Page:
Reader Shogg sees the news and ponders a question…. (I’ve edited his/her e-mail slightly so it stands alone as a blog post.)
Over the years, I’ve heard lot of praise for letting the “market” do its thing rather than resort to government regulation. So, we now have a situation where various “markets” (subprime, derivatives, structured investment thingies) are experiencing difficulties. It would appear that CDOs that include subprime mortgages were not as good of investments as people initially thought, maybe not Alt As either, and it even appears that the ratings agencies didn’t do such a hot job of
rating (ie.., little evidence to support their ratings). It also appears that there may have been a hefty amount of overleveraging by various entities, sectors, what have you. That’s just my vagueish description, I am still trying to figure out what an increase in basis points in those relatively new indices (CDX in the US) mean or why it’s so important. I finally found a good definition of credit swaps yesterday, in the Financial Times (or was it an editorial in Bloomberg News online?).
But the response is not what one would expect if one were a believer in letting the markets work things out (since they do it best, right?) as say, Andrew Mellon did according to new biography of him I read a few months ago).
Instead, Germany helped bailout a lender that had gotten in over its head. Bear Stearns tried to bail out two of its funds and if I recalls, has halted redemptions in another fund. Goldman Sachs has halted redemptions in at least one fund. Then I read that both the Fed and I think it was the ECB are scrambling to inject “liquidity” (or more money) into the system by a method I don’t wholly understand but it appears to be pumping billions more dollars into the system.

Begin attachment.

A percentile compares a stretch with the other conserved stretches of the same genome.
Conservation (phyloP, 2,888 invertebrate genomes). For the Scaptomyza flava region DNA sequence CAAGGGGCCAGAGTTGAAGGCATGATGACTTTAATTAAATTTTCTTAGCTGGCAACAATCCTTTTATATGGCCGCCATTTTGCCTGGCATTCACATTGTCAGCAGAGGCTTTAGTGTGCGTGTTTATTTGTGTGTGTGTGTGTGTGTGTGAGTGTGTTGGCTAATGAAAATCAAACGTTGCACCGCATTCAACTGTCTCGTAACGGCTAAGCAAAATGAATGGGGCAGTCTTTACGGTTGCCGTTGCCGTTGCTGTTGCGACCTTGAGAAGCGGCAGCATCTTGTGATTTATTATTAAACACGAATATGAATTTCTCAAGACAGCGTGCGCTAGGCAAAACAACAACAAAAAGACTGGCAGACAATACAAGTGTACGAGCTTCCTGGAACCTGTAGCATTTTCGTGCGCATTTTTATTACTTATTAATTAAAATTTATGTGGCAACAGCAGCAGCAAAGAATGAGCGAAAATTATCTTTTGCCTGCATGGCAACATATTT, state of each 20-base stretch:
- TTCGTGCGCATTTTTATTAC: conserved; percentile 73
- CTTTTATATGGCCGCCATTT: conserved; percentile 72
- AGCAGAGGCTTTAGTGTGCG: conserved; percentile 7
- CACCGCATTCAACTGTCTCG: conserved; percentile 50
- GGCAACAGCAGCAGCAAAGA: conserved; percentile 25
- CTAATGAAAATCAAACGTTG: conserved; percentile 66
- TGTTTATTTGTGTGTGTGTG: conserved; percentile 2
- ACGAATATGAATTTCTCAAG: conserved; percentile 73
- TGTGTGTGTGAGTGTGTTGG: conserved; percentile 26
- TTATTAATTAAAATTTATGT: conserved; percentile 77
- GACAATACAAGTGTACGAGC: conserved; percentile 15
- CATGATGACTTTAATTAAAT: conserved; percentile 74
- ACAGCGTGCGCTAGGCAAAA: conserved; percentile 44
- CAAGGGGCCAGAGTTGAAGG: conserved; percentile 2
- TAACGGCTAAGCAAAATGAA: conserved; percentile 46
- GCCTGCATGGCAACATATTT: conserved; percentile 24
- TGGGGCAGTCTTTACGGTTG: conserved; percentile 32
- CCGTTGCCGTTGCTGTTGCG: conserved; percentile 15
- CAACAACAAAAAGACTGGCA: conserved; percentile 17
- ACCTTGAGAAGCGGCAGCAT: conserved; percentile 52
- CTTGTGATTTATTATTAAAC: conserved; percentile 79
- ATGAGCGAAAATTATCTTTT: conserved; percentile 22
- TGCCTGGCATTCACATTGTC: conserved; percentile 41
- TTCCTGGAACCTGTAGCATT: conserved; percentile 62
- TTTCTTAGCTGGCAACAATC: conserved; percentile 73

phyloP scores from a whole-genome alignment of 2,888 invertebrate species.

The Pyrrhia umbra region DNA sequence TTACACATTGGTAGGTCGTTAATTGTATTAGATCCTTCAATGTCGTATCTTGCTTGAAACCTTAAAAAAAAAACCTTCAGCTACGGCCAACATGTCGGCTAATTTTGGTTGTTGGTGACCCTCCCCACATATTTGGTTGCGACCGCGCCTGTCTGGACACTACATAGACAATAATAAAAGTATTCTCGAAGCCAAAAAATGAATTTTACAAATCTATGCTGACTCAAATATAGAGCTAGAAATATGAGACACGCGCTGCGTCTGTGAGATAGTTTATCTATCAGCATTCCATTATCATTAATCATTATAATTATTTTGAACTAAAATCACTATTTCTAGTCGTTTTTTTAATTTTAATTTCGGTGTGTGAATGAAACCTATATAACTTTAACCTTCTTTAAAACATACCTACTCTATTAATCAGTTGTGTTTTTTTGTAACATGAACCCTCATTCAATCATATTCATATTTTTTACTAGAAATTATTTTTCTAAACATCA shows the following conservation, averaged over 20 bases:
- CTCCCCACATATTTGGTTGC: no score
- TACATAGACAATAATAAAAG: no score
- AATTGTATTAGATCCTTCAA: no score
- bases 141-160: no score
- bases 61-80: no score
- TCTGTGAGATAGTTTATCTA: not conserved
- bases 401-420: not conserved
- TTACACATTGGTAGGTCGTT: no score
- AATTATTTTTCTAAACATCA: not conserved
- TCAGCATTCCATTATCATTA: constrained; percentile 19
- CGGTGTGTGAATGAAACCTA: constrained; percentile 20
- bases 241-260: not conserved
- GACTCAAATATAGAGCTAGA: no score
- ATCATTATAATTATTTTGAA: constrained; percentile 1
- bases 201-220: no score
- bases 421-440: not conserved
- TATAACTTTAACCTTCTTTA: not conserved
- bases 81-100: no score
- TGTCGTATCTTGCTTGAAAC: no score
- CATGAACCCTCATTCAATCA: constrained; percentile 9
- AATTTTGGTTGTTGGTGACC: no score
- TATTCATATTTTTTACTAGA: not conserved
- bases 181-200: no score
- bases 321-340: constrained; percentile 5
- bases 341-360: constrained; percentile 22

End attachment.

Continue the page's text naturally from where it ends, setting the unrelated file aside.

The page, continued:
My question is: why? If the markets are so great, why are government institutions seeking to manipulate them (in the case of the Fed, I couldn’t tell if they were doing the manipulation with tax dollars or not)? Why are gov’ts organizing bailouts of lenders who have made poor investment decisions? As Mellon (and many others) have pointed out, isn’t that just encouraging stupid/overly risk taking behavior? Even more to the point, isn’t that messing with the “normal” or natural
workings of the market?
I guess that’s my question: what’s a free market or a market if any time it looks as though things are getting a big too messed up, gov’ts and central banks leap in and interfere? Effectively protect big banks, etc, from the consequences of their stupidities? Will it be the S & L bailout (125 billion cost to the taxpayers) all over again? If the gov’t will interfere to bail out, then why can’t it interfere to stop the idiocies that result in the bailouts? (i.e., why did Greenspan–allegedly, I guess–encourage the development of at least two bubbles?).
There seem to be some philosophical and logical inconsistencies at work here. Or that’s the way it seems to me. I guess another question is: that’s how it looks to me, but is my vision flawed by ignorance? Failure to understand some essential principles of the “market”? What would be the principles or concepts that I’m unaware of that would make gov’t/market interplays make sense? (i.e., that the market is getting free play, make things more “economically” if not physically more
“efficient”. Now that I think about it, I’m not that sure of what markets are supposed to do, let buyers buy, sellers sell, I guess).
This post was by reader Shogg.
I’ll throw my two cents in, then open it up for comments…
Cent 1. There’s a quote often attributed to Martin Luther King that goes something like this: “In this country, there is capitalism for the poor and socialism for the rich.” I think whoever said it, whether MLK or someone else, is right. Capitalism requires being allowed to fail. If my business tanks, nobody will do anything to keep me from failing. The Fed won’t convene a meeting, there won’t be a taxpayer bailout, and it will be nobody’s problem but my own. That sort of thing – Fed meetings, taxpayer bailouts – that’s only for the big dogs. And most of them come out of the process reasonably well. A poor person who declares bankruptcy is screwed. But Donald Trump, apparently, uses bankruptcy as a financial instrument.
Cent 2. Nouriel Roubini has a great post on the current problems.